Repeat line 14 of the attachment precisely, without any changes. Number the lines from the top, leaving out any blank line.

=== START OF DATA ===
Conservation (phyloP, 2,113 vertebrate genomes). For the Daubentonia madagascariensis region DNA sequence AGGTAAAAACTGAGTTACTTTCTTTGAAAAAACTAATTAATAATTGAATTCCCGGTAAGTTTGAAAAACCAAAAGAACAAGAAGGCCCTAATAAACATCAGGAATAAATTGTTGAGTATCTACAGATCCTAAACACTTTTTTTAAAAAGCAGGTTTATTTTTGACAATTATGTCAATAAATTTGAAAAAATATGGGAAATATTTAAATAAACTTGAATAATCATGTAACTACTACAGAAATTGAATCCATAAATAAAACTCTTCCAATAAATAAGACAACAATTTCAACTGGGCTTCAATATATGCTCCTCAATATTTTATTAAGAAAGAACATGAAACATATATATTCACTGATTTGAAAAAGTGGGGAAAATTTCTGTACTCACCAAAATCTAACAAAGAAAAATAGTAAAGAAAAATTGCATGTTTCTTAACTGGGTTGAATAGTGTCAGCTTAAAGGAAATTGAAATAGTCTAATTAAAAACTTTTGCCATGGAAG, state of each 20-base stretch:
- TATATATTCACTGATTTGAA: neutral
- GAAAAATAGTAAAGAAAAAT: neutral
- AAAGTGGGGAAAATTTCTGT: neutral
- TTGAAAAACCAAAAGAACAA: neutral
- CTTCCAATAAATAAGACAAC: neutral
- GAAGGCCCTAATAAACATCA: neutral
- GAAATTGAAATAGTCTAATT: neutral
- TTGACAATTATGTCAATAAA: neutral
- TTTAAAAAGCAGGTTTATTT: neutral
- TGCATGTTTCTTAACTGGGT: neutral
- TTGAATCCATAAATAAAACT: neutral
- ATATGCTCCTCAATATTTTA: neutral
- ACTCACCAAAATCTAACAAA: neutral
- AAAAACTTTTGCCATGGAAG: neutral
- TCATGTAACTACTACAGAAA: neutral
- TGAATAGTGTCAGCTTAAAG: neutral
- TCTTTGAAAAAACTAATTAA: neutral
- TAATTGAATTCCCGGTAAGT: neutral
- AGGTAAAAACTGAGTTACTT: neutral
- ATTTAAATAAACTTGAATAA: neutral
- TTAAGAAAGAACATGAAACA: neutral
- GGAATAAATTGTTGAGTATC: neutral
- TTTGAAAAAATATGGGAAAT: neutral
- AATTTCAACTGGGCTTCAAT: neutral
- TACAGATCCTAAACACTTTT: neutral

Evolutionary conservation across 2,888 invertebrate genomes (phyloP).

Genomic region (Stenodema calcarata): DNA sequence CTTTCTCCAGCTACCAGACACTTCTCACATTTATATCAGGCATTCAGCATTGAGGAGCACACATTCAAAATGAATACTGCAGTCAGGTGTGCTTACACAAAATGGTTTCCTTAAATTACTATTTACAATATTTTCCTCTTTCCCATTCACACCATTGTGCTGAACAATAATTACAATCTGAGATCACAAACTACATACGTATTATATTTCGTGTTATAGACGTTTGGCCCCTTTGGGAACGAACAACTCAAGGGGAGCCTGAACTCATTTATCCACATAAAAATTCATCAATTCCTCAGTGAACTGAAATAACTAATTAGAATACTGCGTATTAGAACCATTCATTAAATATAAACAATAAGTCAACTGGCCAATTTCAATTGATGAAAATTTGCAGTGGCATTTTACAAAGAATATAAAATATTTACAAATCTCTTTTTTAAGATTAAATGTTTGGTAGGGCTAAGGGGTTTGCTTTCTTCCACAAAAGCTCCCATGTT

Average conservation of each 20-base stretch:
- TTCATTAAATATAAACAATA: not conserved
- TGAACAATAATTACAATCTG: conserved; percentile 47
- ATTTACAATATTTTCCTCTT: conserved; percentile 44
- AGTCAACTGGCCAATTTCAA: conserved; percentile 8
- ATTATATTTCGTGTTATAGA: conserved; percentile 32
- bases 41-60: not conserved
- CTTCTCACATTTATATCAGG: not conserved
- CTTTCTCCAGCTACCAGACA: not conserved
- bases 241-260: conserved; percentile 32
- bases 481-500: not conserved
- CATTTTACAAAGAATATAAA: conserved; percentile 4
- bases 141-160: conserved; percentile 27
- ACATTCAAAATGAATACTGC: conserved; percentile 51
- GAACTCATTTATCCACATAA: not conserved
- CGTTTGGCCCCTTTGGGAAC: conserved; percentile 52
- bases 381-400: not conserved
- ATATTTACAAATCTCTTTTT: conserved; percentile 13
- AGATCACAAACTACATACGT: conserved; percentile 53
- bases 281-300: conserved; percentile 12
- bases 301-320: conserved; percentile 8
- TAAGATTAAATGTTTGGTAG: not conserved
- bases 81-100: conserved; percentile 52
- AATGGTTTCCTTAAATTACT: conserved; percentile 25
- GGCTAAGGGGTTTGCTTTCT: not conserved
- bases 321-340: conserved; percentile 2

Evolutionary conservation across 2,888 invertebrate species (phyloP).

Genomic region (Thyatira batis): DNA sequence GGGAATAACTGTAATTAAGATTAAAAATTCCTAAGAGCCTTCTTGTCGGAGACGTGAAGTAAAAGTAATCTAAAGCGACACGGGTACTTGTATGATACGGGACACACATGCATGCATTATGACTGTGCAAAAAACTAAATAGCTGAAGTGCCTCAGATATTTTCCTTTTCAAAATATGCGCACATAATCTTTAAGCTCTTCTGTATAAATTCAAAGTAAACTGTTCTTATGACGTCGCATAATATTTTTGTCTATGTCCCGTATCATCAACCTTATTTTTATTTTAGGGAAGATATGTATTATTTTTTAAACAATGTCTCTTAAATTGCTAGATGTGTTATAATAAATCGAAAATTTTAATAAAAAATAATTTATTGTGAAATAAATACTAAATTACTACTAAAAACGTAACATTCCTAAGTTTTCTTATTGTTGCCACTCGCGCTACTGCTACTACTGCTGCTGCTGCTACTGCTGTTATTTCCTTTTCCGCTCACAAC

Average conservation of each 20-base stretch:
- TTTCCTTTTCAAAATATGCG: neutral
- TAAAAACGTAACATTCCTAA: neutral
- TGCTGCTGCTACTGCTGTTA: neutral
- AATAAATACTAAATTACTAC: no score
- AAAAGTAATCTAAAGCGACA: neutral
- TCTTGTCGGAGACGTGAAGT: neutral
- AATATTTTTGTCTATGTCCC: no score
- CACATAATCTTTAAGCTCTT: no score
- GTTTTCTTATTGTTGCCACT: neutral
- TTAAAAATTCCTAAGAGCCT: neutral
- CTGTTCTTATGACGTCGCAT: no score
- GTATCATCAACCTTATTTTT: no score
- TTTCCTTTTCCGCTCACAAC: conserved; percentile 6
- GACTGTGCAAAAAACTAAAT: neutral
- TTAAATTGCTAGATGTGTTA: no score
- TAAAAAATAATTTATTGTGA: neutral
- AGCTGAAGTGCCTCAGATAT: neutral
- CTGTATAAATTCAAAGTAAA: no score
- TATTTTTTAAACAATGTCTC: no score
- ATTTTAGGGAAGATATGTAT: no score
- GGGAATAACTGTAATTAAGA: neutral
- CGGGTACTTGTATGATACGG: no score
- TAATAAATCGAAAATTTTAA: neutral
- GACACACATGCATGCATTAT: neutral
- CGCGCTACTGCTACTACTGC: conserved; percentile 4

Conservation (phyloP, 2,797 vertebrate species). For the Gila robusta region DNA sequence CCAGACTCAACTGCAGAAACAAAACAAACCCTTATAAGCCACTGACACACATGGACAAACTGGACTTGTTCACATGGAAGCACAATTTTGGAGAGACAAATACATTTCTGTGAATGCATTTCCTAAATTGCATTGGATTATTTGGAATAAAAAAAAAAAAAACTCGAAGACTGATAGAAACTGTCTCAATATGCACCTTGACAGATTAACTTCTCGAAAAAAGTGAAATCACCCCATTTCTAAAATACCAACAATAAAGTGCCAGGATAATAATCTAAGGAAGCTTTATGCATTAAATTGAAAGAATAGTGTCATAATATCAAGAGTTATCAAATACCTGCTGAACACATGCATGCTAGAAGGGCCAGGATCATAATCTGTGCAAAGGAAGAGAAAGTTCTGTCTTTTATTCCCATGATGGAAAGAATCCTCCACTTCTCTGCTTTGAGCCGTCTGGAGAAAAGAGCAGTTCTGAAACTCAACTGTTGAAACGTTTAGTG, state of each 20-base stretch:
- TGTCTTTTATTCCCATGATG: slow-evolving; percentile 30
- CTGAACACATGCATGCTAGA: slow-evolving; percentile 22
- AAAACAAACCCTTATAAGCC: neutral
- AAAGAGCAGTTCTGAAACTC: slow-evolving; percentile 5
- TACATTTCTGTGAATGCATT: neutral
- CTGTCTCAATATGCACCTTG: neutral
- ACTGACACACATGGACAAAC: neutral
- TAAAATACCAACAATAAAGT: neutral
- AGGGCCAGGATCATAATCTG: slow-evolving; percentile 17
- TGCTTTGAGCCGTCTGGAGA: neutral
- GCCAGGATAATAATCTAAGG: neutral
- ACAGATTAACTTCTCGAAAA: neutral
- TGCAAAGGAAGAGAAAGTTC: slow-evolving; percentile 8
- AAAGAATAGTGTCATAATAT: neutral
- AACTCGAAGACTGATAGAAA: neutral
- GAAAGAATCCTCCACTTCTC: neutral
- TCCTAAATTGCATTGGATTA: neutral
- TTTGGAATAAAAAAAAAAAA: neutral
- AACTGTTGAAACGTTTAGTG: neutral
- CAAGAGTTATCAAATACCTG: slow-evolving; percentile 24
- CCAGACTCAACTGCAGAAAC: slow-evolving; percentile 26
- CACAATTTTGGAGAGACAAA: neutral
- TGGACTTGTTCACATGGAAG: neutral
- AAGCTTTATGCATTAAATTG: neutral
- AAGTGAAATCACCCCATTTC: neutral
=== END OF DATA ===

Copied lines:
- ACTCACCAAAATCTAACAAA: neutral